If You’ve Been Having Trouble Praying, Too

It turns out I haven’t been taking very good care of myself. In what I’ve been eating, in how little I’ve been sleeping, in pent up stress, in how much I’ve been traveling, etc. My body rebelled, necessitating a sick day, and earning me a bit of a tongue lashing from my doctor at my annual physical. My numbers are all fine, but my headaches, migraines, poor sleep, and illness are most likely manifestations of not dealing with this month’s stress well. Plus, I kept writing. And though I’m relieved and proud that I can call myself a NaNoWriMo 2016 winner, it was its own brand of exhausting.

Lots of people in my feeds have been sharing lists of things to do to take better care of yourself, and I am reading them. But I don’t really want to make one. They’re already out there, and I haven’t been doing those things anyway. For me, I know my life is way out of balance (1) when I’m not praying, and (2) when I’m not writing. I need both, and I can do one without the other but I’m still not really healthy that way. And, for me, prayer is the most important of the two. My writing often comes out of prayer and Bible reading. So I’m going to recommend something that has helped me in the past.

If you are struggling and unable to put words to your prayers, remember that prayer, at its most basic, is a conversation. You don’t need to make up your own words to have a conversation. And God doesn’t need words to understand you (Romans 8:26).

Recently, I was sitting in a concert feeling incredibly wounded about a situation in my life. I also felt guilty because I was at something fun with great people but I felt so preoccupied and hurt. And so many other people have such worse hurts. I thought of praying to God but I didn’t know what to say. And I didn’t know what God might be trying to say to me, if anything.

So I tried not to stress about it. I wrapped a scarf around my shoulders (which helps me feel protected when I don’t need it to help me feel warm) and just listened to the music. When a melody touched me, I imagined God feeling it, too, through me. Like electricity. I opened feelings to God without words, letting those feelings ride the melodies I was already sending heavenward. And I kept sitting there, and I kept wanting, and I kept hurting. Performers were singing and dancing to “Upton Funk” and “Soul Man” and I was following along, even clapping, but my brain kept returning me to the hard place and the pain. I couldn’t stop thinking about this certain situation in my life. I couldn’t stop hurting.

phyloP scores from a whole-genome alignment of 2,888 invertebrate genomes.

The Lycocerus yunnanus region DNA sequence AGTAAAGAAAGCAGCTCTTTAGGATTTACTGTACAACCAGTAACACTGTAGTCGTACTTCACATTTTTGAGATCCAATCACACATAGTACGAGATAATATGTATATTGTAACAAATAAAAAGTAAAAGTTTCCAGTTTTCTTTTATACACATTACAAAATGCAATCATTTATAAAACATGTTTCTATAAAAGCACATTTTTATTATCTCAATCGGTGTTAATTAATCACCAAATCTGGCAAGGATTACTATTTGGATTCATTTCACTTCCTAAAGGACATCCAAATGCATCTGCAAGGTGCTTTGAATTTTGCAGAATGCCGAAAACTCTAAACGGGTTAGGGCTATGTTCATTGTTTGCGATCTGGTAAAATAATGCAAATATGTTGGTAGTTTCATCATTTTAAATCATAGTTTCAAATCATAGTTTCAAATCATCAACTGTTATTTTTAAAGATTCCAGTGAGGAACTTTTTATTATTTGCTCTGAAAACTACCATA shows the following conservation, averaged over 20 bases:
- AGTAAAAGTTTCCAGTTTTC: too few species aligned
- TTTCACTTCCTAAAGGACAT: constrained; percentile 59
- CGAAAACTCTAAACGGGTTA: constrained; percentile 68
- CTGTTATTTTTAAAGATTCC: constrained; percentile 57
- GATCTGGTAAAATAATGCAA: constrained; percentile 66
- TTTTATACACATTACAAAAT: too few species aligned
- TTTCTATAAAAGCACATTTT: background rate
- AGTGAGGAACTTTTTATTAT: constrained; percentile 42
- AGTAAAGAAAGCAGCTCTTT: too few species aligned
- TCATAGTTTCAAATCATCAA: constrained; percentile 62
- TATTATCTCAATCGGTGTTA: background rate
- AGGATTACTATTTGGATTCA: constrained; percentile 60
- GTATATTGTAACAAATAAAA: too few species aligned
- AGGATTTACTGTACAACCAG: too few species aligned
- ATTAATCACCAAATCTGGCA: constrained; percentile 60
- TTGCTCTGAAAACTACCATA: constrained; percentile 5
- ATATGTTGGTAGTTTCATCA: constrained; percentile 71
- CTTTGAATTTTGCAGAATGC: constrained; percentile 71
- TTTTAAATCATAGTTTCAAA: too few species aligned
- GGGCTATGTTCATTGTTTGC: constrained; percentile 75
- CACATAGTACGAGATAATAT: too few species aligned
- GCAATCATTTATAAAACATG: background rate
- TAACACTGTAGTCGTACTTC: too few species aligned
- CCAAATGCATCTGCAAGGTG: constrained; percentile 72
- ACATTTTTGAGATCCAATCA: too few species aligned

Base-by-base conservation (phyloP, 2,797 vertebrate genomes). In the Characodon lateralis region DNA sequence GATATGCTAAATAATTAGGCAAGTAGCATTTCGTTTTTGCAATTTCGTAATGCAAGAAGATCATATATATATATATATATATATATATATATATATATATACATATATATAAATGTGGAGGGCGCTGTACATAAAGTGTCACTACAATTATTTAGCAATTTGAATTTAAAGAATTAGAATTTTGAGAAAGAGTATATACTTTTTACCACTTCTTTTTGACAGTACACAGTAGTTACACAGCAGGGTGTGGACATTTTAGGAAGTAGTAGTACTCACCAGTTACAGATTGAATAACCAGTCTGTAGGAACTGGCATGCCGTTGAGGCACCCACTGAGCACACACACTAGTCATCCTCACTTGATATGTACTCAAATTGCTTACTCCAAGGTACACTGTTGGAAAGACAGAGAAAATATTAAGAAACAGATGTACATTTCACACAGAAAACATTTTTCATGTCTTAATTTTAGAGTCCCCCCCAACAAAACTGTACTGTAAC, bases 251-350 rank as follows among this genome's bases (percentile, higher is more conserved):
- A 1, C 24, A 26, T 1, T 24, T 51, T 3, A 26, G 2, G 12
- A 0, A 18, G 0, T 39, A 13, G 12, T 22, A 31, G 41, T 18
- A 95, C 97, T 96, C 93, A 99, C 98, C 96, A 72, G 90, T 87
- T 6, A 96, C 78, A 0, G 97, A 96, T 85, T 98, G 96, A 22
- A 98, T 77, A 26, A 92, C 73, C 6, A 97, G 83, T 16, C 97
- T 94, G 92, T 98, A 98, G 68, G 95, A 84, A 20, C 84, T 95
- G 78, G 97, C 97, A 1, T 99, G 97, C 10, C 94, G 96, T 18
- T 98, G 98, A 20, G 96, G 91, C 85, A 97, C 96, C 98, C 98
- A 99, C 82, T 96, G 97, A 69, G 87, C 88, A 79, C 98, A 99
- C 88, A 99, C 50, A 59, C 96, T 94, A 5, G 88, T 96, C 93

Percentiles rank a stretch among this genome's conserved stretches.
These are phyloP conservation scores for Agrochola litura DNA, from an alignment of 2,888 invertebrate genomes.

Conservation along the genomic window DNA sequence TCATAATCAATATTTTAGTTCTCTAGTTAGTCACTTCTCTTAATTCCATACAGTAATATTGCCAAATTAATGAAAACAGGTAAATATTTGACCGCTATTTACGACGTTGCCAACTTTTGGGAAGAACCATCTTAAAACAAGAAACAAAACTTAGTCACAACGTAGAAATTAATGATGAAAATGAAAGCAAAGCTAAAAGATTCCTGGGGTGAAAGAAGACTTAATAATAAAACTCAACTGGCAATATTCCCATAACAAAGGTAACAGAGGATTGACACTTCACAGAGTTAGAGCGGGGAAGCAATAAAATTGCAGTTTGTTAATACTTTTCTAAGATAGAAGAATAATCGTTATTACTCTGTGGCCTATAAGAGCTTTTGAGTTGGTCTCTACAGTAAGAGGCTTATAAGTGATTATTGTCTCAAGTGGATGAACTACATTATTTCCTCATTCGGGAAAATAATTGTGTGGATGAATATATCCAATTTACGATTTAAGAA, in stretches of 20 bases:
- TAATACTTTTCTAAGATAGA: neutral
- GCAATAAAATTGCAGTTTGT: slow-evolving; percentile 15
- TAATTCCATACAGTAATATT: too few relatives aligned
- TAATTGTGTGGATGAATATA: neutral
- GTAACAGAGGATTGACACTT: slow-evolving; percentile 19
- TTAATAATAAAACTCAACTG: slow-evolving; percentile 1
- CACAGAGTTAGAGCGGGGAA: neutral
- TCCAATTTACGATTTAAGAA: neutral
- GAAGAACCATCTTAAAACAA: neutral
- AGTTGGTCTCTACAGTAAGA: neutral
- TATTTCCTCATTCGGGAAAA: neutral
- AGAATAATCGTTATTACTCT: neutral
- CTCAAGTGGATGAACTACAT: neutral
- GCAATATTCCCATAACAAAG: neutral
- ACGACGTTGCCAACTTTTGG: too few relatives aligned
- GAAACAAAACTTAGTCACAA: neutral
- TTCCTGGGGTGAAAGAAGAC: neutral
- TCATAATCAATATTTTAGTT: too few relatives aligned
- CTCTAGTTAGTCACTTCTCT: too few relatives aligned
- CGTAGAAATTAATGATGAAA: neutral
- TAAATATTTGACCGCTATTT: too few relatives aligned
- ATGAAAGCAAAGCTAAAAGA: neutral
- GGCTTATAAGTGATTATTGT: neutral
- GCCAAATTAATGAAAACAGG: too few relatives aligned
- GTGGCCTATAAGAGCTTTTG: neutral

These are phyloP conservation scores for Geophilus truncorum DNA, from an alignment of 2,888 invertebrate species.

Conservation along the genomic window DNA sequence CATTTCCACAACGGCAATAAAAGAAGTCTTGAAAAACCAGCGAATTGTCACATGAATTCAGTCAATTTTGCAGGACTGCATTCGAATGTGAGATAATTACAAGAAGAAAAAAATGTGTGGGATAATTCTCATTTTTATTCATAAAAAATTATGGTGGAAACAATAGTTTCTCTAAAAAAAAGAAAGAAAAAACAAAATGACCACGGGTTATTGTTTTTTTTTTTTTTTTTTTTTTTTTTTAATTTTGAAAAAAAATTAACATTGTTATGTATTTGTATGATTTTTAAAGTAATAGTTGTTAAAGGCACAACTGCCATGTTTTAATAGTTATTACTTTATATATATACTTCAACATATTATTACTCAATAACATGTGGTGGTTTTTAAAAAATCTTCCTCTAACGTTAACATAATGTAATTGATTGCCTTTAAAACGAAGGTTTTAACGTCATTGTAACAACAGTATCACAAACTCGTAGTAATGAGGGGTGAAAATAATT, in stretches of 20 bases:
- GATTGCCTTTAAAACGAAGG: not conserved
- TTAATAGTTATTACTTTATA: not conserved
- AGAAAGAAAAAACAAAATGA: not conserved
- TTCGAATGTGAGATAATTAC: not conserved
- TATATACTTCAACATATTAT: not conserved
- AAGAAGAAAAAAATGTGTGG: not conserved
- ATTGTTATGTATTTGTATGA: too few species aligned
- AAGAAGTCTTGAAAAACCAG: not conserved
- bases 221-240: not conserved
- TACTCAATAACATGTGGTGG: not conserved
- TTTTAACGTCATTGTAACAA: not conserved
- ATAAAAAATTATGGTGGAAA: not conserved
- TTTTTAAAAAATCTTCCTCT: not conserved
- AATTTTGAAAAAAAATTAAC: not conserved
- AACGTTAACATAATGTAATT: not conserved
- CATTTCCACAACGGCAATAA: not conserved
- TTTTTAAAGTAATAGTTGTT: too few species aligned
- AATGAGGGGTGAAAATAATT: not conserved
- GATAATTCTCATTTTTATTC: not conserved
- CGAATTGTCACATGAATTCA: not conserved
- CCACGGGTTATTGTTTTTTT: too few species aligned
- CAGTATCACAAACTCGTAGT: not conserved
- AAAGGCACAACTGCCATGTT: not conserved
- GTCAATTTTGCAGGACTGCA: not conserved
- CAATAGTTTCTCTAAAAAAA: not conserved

And then there was a song that seemed to heal me. Not completely, let’s not be ridiculous, but it was the turning point. It wasn’t the lyrics. It wasn’t the tune. I’d heard the song before, even that day. But this time I had this open line to God, and I’d been sending things to God, and in this song I felt like God sent something back to me. Of course, I didn’t really notice until it was over. But when I did notice, I realized I hadn’t thought of the situation the entire time. I’d had three uninterrupted minutes of enjoying something beautiful.

What a great distraction! I thought. But when my mind touched the painful situation again, this time it didn’t stick me with its claws and drag me back into its darkness and pain. My thoughts brushed by it and just moved away. The tide had shifted. The current no longer pulled me to that pain. Now, the current led me away from the pain, even when I intentionally thought about the situation. And, I could choose not to think about the situation. That hadn’t been possible four minutes earlier.

I felt like God had reached through that song, which was always on the set list, and used it to touch my heart and mind with peace. This wasn’t just distraction, like dinner had been earlier that evening. This was dealing, and a gift.

Prayer doesn’t change the situation but it does change me. And look! I’m writing.

Maybe you have been struggling to write but you aren’t quite as bad off as I’ve been. If so, trying praying a psalm. Psalms 103, 27, and 23 are good starting points. Say the lines aloud that resonate with you. Write them down. Or just underline or highlight them. If there’s something that isn’t true of you right now but that you wish were true, say it out loud. Mark it. Maybe write down the date next to the psalm number and, in six months or eight years, you’ll find that date again. You may not remember by then what you were going through, or you might remember exactly. Regardless, you’ll know and be grateful that you aren’t in the same place anymore.

If you don’t feel able to pray a psalm either, try praying a song. A year and a half ago, I had a playlist of three: Audrey Assad’s “Run Forward,” Gungor’s “Beautiful Things,” and Hillsong’s “Oceans” (I know, I know, but it helped me). Audrey Assad has a new album of hymns out. Or pick Hamilton songs and disco hits. A bouncy new acapella Christmas song. It doesn’t really matter. The concert I attended opened with “Uptown Funk,” remember? My goal was to gather songs with lyrics or melodies or something that spoke to all the turmoil inside me, or just that I wanted to be true. Open yourself up the song’s messages and, as you listen or sing along, release those inner feelings, frustrations, fears, and hopes heavenward.

The goal is to open the lock on your chest that keeps everything inside, and to release those things to God. I promise God can handle them. You may not, I may not, your family may not, the church may not, but God can. God created you. God knows what and who God made.

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